lending strategy regarding the level and nature of CRE exposures
acceptable to the institution, including any specific commitments to
particular borrowers or property types, such as multifamily housing.
Ensure that management implements procedures and controls
to effectively adhere to and monitor compliance with the institution's
lending policies and strategies.
Review information that identifies and quantifies the
nature and level of risk presented by CRE concentrations, including
reports that describe changes in CRE market conditions in which the
Periodically review and approve CRE risk exposure limits
and appropriate sublimits (for example, by nature of concentration) to
conform to any changes in the institution's strategies and to respond
to changes in market conditions.
Portfolio Management. Institutions with CRE concentrations should
manage not only the risk of individual loans but also portfolio risk.
Even when individual CRE loans are prudently underwritten,
concentrations of loans that are similarly affected by cyclical changes
in the CRE market can expose an institution to an unacceptable level of
risk if not properly managed. Management regularly should evaluate the
degree of correlation between related real estate sectors and establish
internal lending guidelines and concentration limits that control the
institution's overall risk exposure.
Management should develop appropriate strategies for managing CRE
concentration levels, including a contingency plan to reduce or
mitigate concentrations in the event of adverse CRE market conditions.
Loan participations, whole loan sales, and securitizations are a few
examples of strategies for actively managing concentration levels
without curtailing new originations. If the contingency plan includes
selling or securitizing CRE loans, management should assess
periodically the marketability of the portfolio. This should include an
evaluation of the institution's ability to access the secondary market
and a comparison of its underwriting standards with those that exist in
the secondary market.
Management Information Systems. A strong management information
system (MIS) is key to effective portfolio management. The
sophistication of MIS will necessarily vary with the size and
complexity of the CRE portfolio and level and nature of concentration
risk. MIS should provide management with sufficient information to
identify, measure, monitor, and manage CRE concentration risk. This
includes meaningful information on CRE portfolio characteristics that
is relevant to the institution's lending strategy, underwriting
standards, and risk tolerances. An institution should assess
periodically the adequacy of MIS in light of growth in CRE loans and
changes in the CRE portfolio's size, risk profile, and complexity.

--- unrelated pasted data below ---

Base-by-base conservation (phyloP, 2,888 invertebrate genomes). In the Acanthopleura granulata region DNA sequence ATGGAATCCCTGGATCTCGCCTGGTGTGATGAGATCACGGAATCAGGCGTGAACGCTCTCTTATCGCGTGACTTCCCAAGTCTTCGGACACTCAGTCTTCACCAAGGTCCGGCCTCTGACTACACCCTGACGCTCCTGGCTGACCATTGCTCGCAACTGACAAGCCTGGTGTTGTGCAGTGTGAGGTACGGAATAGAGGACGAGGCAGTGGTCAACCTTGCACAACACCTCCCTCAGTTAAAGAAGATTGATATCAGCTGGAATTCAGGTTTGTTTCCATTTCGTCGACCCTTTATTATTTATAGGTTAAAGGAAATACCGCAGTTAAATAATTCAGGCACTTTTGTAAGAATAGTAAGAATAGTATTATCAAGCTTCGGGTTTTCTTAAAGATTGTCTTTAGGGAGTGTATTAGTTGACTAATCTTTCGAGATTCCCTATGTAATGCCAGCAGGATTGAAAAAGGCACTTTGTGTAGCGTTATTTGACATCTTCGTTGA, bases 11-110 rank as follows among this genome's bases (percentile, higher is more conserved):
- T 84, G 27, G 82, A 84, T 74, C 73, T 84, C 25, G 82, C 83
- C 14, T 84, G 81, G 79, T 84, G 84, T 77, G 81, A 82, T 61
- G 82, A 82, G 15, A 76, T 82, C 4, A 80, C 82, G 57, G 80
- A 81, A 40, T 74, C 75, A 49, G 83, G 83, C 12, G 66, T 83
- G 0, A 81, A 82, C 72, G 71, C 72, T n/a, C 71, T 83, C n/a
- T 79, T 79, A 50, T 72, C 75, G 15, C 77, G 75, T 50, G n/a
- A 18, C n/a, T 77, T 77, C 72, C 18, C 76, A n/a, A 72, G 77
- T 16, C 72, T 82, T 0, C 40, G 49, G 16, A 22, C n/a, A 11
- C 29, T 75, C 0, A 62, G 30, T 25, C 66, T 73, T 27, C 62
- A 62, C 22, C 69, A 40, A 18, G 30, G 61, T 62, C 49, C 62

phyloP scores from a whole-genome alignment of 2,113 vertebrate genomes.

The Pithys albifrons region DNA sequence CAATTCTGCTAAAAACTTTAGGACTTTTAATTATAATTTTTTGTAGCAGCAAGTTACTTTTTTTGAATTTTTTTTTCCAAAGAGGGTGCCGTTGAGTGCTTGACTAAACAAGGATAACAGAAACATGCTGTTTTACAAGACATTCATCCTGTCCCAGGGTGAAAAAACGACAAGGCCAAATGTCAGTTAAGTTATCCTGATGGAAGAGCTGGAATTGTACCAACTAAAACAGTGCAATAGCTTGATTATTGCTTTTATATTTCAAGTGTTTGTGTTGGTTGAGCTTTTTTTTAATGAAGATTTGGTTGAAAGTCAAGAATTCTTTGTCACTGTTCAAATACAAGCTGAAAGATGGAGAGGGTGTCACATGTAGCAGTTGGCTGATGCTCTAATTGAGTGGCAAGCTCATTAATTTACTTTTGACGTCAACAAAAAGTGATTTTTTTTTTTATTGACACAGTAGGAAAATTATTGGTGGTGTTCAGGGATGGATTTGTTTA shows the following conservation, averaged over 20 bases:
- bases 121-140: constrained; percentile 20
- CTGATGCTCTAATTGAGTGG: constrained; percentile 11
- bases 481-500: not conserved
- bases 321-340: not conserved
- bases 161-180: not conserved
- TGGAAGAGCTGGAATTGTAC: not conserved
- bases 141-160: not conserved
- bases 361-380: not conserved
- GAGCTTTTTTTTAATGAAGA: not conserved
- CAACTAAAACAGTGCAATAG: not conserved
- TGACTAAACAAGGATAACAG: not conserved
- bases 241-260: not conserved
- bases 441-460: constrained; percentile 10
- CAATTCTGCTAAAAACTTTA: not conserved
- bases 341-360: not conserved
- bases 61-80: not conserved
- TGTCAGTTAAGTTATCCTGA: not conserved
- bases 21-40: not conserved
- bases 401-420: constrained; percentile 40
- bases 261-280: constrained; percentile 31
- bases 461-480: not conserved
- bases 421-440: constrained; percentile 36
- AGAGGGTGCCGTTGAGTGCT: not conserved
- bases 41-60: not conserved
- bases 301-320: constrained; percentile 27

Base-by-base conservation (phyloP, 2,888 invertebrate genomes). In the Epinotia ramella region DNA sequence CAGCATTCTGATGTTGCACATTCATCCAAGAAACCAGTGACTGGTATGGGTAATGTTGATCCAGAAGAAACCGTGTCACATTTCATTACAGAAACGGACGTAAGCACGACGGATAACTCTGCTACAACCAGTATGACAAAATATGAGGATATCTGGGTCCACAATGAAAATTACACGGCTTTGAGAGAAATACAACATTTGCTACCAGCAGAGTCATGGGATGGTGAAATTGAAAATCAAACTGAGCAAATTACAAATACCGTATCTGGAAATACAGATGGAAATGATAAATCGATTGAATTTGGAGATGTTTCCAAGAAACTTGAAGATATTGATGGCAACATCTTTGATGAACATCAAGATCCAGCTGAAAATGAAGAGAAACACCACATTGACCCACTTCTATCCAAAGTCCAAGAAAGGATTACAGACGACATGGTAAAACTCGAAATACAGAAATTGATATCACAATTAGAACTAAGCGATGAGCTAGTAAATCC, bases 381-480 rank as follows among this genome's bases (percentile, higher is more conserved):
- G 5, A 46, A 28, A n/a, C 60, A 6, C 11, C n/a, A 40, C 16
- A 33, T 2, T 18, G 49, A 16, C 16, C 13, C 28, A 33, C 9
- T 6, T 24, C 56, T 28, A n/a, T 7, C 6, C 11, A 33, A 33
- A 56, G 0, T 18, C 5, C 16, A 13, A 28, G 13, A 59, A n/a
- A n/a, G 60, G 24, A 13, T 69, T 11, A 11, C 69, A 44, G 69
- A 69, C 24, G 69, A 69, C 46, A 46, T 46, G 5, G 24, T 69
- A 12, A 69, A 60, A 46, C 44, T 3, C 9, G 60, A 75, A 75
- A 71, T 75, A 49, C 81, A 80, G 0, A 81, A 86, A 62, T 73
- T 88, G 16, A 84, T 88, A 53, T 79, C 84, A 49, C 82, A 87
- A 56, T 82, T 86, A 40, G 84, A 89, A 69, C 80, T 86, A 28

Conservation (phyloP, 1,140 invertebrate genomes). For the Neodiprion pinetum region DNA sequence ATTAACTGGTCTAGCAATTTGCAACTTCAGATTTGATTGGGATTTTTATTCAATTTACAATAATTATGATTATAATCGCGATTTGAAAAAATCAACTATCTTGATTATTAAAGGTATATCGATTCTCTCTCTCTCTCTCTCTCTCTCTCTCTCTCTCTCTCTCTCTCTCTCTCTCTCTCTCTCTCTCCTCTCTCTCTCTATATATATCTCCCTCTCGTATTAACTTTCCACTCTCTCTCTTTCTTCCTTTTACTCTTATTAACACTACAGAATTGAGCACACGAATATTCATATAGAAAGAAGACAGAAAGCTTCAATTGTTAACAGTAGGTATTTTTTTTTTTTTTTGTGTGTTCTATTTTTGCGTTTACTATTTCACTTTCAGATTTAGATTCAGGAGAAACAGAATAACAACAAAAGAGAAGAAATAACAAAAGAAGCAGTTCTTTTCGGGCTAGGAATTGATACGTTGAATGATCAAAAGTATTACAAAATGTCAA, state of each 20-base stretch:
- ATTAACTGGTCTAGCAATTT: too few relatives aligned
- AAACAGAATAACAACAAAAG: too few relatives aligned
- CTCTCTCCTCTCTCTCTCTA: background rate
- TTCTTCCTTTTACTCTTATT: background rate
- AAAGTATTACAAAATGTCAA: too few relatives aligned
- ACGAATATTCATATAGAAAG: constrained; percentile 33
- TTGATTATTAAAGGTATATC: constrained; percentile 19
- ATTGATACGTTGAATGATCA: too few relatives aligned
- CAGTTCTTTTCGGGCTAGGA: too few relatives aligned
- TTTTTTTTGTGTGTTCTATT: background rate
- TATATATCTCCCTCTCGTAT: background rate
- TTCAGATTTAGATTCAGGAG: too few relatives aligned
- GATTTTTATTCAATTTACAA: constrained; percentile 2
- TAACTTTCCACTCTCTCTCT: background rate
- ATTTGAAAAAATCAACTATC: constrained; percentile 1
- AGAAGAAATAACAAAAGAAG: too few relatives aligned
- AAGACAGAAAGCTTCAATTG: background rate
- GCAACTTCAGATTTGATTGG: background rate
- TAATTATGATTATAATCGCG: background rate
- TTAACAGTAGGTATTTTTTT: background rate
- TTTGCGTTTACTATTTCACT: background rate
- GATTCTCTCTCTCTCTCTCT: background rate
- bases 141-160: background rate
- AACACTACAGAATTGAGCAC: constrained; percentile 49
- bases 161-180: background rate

Institutions are encouraged to stratify the CRE portfolio by
property type, geographic market, tenant concentrations, tenant
industries, developer concentrations, and risk rating. Other useful
stratifications may include loan structure (for example, fixed rate or
adjustable), loan purpose (for example, construction, short-term, or
permanent), loan-to-value limits, debt service coverage, policy
exceptions on newly underwritten credit facilities, and affiliated
loans (for example, loans to tenants). An institution should also be
able to identify and aggregate exposures to a borrower, including its
credit exposure relating to derivatives.
Management reporting should be timely and in a format that clearly
indicates changes in the portfolio's risk profile, including risk-
rating migrations. In addition, management reporting should include a
well-defined process through which management reviews and evaluates
concentration and risk management reports, as well as special ad hoc
analyses in response to potential market events that could affect the
CRE loan portfolio.
Market Analysis. Market analysis should provide the institution's
management and board of directors with information to assess whether
its CRE lending strategy and policies continue to be appropriate in
light of changes in CRE market conditions. An institution should
perform periodic market analyses for the various property types and
geographic markets represented in its portfolio.
Market analysis is particularly important as an institution
considers decisions about entering new markets, pursuing new lending
activities, or expanding in existing markets. Market information also
may be useful for developing sensitivity analysis or stress tests to
assess portfolio risk.
Sources of market information may include published research data,
real estate appraisers and agents, information maintained by the
property taxing authority, local contractors, builders, investors, and